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I have a string with the following format:

StockCode Country Date Price equity

for example:

  • 1 hk 10/31/12 C70.5 equity
  • 101 hk 11/21/13 P63 equity
  • 388 hk 10/17/12 P100 equity

I can extract Date by this Excel Command:

LEN(RIGHT(LEFT(A1,LEN(A1)-7),LEN(LEFT(A1,LEN(A1)-7))-FIND(" ",A1)))-FIND(" ",
RIGHT(LEFT(A1,LEN(A1)-7),LEN(LEFT(A1,LEN(A1)-7))-FIND(" ",A1)))),FIND(" ",
LEN(RIGHT(LEFT(A1,LEN(A1)-7),LEN(LEFT(A1,LEN(A1)-7))-FIND(" ",A1)))-FIND(" ",
RIGHT(LEFT(A1,LEN(A1)-7),LEN(LEFT(A1,LEN(A1)-7))-FIND(" ",A1))))))

(line breaks for readbility)

result: 10/31/12

Anyone has a better solution for this?

here are some of my codes:

  • how to get "C" and "P":

  • how to get the strike price:

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7 Answers 7

up vote 14 down vote accepted

Try this, I think it should work for all dates with a 2 character year:

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This also assumes that both month and day are also always two characters (i.e. all dates are mm/dd/yy), and that StockCode and Country will never contain a "/". –  Excellll Oct 10 '12 at 14:06
The trim makes it work for one character months and days. –  John Oct 10 '12 at 14:08
You're right. Clever! –  Excellll Oct 10 '12 at 14:10
Thanks John, Finally DATEVALUE(Date_type_like_TEXT) is requited to change the extracted string to be date, eg, mm/dd/yyyy –  user1687981 Oct 11 '12 at 9:01

If you can use a macro UDF this is simple.

Function STR_SPLIT(str as String, sep as String, n as Long)
    Dim Arr() as String
    Arr = Split(str, sep)
    STR_SPLIT = Arr(n - 1)
End Function

str is the string to split, sep is the character to split on - " " in your case - and n is the column number you're looking for. So =STR_SPLIT(A1," ",3) would return the date for example.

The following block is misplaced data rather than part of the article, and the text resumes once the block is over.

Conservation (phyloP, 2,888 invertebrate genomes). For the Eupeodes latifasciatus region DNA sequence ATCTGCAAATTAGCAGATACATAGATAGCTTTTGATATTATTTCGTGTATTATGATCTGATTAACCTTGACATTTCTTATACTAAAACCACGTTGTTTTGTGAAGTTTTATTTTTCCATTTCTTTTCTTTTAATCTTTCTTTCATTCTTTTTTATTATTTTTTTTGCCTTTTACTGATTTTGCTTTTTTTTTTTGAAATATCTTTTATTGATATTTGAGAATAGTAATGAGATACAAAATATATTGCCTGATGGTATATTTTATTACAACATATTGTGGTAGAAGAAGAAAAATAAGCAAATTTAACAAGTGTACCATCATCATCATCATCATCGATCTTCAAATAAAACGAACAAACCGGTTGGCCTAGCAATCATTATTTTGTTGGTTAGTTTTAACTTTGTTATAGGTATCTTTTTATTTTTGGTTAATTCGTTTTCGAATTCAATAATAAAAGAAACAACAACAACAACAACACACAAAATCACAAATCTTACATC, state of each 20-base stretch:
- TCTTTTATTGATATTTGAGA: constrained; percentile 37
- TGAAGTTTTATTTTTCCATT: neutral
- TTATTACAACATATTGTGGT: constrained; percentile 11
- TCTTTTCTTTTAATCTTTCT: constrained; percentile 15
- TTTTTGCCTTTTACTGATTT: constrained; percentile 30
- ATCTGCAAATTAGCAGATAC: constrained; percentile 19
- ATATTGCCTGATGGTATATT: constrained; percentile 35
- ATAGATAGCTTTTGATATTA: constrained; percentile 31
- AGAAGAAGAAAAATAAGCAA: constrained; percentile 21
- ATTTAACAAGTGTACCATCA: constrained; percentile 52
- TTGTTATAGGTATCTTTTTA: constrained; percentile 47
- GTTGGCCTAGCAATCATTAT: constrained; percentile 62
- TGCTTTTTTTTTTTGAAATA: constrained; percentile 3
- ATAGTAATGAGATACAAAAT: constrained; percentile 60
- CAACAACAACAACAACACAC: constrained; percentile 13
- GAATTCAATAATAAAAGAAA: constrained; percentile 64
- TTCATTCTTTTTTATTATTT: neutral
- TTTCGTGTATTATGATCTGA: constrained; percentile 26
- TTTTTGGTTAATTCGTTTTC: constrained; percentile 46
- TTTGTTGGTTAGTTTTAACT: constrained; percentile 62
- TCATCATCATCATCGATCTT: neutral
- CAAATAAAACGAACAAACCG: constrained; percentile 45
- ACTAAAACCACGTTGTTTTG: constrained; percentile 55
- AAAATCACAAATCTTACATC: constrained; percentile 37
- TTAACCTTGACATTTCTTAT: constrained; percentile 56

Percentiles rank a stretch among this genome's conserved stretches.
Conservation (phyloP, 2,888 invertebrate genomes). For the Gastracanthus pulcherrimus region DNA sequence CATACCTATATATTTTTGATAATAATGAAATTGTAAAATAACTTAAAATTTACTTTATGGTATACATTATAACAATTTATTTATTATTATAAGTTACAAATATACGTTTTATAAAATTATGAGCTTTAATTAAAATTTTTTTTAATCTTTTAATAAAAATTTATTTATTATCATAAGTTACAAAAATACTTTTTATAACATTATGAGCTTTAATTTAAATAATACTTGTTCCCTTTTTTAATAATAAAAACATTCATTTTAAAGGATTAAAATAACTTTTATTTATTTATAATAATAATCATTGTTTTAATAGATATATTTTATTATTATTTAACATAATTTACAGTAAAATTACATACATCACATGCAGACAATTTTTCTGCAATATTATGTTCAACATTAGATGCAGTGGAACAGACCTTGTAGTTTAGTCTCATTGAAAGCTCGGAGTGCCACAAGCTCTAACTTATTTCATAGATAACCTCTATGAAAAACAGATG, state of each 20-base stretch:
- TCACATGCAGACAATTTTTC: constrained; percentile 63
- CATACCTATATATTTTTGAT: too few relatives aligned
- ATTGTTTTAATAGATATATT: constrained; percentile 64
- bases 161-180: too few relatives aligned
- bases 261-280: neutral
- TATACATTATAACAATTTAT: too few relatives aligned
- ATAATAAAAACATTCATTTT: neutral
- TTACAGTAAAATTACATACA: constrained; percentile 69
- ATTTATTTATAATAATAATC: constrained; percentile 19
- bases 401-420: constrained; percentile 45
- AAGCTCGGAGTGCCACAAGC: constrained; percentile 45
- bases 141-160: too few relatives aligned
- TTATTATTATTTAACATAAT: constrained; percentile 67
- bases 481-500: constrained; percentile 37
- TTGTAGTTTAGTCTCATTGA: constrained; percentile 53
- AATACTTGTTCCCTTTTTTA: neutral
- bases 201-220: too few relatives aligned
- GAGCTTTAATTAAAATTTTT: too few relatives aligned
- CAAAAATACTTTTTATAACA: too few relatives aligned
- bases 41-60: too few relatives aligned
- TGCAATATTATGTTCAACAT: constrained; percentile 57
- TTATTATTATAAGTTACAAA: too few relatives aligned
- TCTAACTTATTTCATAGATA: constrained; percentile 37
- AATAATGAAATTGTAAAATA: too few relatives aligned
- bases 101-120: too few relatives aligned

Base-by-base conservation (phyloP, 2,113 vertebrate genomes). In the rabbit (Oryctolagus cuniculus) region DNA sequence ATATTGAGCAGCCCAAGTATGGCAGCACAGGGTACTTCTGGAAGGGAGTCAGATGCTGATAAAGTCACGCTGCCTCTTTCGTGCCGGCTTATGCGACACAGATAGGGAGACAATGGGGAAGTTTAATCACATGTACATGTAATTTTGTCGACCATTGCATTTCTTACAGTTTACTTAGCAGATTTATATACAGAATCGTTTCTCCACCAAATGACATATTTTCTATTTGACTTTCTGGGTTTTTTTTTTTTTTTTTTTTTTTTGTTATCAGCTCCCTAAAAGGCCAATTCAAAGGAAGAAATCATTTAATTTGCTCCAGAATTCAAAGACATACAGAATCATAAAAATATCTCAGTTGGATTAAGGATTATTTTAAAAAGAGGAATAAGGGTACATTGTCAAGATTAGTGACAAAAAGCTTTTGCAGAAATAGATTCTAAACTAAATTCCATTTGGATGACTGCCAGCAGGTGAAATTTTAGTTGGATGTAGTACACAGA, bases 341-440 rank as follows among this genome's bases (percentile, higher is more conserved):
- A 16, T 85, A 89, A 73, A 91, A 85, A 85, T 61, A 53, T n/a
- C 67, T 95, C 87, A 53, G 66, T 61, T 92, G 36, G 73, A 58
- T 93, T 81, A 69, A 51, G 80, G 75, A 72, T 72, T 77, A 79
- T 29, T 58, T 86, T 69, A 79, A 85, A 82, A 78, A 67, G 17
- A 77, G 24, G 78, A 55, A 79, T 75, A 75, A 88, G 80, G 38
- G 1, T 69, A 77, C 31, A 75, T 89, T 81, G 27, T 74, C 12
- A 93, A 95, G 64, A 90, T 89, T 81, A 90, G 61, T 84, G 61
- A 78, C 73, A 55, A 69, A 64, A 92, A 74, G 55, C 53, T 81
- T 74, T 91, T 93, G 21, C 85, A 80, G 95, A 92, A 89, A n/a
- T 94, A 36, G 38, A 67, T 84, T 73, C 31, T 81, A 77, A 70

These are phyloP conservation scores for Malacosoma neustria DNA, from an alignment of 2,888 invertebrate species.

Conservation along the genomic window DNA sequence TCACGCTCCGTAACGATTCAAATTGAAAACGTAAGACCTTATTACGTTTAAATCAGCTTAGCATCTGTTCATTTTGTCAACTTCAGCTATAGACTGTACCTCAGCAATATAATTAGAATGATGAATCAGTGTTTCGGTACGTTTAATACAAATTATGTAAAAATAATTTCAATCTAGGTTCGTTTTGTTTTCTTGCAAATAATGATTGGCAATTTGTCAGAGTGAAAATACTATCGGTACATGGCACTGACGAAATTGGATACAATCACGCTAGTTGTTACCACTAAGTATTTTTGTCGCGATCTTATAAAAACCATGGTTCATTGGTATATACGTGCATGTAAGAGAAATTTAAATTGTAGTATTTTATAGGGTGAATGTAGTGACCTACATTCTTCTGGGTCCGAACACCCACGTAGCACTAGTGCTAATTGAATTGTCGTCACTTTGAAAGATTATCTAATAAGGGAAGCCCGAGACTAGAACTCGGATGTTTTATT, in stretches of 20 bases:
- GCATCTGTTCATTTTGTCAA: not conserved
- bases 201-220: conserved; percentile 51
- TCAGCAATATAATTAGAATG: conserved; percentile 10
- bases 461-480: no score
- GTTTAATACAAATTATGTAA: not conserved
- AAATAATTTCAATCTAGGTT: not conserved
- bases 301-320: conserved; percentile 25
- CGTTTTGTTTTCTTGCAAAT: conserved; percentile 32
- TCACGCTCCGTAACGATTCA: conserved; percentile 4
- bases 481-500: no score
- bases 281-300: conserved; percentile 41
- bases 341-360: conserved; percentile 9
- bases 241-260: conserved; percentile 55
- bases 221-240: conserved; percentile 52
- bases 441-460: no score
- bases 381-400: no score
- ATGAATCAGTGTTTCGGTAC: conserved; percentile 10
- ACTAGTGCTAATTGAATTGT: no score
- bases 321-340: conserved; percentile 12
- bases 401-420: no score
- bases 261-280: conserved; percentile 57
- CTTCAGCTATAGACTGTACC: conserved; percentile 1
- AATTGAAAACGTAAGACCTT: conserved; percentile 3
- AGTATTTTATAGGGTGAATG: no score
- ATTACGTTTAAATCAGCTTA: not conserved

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I'd recommend running Text to Columns from the Data tab. Choose Delimited, and indicate space as the delimiter. This will put your string into five columns with the third one being date, and then you can freely use the data directly.

Otherwise, I'd look at Lajos Example:( =TRIM(MID(A1,FIND("!^!",SUBSTITUTE(A1," ","!^!",2)),8)) ) or John's answer.

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You could split each part in to columns in Excel by going to Data > Text to Columns and using the space as a delimiter.

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Your date is between the second and the third space in all your examples. You can replace your third space with "!^!" for example and then get the substring until the first occurrence of "!^!". After that you just have to extract the substring after the second space. Kindly read more here.

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This formula should also give the required result, even if year has 4 characters

=TRIM(MID(SUBSTITUTE(A1," ",REPT(" ",99)),198,99))

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This would also work. =TRIM(MID(SUBSTITUTE(A1," ",REPT(" ",10000)),15000,10000)) +1 for providing a silly yet valid answer. –  Daniel Cook Oct 10 '12 at 15:21
Thanks for the +1 Daniel but not sure why you feel it's "silly" - in what way? –  barry houdini Oct 10 '12 at 15:31
Because it depends on stuffing the original string with lots of whitespace and then retrieving the desired information imprecisely. Granted, it's probably not silly, I suppose novel would be more appropriate. Sorry. Not that this matters, but your formula only returns the first 98 characters of the third term (Assuming the first and second term are 0 length). Less the total of the lenght of the first and second term. If the first and second term combined were more than than 97 characters long, the third term will not be returned at all because you aren't using enough whitespace filler. –  Daniel Cook Oct 10 '12 at 15:41
I concede it was tailored based on the example strings provided, perhaps it would be better as =TRIM(MID(SUBSTITUTE(A1," ",REPT(" ",LEN(A1))),LEN(A1)*2,LEN(A1))) the 2 can be changed depending on which text one wants to retrieve –  barry houdini Oct 10 '12 at 15:45

Thanks John

here are some of my codes:

how to get "C" and "P":


how to get the strike price:


share|improve this answer

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